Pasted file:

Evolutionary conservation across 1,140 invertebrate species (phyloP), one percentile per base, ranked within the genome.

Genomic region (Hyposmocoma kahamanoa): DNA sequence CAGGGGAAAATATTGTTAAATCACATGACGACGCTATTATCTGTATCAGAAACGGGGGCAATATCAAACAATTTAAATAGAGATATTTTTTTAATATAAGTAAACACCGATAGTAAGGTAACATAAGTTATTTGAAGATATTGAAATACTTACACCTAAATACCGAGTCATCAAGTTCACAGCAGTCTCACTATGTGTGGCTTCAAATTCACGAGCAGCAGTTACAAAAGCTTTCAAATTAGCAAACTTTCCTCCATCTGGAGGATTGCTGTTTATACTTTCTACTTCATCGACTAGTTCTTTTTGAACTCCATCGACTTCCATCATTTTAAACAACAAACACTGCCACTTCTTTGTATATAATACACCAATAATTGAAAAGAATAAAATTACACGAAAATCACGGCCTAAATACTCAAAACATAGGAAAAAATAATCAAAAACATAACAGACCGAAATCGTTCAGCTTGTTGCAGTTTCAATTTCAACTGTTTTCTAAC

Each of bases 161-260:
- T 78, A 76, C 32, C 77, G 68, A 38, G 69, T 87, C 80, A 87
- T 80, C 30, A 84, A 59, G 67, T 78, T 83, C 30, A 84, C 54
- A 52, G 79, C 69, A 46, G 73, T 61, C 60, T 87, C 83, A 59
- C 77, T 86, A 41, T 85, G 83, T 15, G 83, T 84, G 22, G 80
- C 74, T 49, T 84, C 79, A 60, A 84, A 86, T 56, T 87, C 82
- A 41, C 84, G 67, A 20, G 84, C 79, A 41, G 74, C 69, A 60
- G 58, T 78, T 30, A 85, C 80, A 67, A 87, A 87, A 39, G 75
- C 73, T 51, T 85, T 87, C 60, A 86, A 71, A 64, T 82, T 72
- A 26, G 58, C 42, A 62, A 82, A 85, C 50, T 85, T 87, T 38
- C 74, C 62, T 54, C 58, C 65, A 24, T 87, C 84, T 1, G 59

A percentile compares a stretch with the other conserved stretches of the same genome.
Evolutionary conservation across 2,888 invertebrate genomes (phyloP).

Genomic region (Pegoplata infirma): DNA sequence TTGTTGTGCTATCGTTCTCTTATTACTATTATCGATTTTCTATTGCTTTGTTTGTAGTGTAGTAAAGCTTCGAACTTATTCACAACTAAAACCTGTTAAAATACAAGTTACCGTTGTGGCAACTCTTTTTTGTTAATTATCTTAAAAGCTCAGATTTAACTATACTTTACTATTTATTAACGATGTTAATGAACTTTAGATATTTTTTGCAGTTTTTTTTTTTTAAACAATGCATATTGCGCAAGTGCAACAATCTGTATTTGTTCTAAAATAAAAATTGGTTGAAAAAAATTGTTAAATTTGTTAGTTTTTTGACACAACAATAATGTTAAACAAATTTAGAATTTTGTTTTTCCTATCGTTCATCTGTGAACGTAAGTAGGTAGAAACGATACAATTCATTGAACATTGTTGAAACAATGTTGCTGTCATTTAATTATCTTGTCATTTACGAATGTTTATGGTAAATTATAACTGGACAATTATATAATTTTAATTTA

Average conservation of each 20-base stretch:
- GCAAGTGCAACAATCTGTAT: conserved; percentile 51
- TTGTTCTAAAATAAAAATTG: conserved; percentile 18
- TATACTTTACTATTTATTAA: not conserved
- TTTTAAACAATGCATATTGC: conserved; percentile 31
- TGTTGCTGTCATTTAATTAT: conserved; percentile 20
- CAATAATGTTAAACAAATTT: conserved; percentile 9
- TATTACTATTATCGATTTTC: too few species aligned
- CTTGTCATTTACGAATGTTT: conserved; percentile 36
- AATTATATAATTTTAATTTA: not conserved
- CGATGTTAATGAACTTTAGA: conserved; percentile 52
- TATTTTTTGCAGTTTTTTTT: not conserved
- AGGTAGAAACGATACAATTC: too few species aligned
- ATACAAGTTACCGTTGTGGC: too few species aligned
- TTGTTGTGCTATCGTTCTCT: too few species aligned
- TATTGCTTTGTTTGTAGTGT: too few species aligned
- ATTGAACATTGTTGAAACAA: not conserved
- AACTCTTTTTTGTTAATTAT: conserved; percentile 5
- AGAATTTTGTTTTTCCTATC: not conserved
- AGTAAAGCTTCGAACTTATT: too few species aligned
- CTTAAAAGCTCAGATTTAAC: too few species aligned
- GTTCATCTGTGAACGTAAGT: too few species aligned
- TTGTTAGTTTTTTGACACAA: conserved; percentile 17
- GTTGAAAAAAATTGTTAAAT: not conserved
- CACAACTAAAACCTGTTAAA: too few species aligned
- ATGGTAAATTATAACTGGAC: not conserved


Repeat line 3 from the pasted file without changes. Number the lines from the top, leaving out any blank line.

Each of bases 161-260: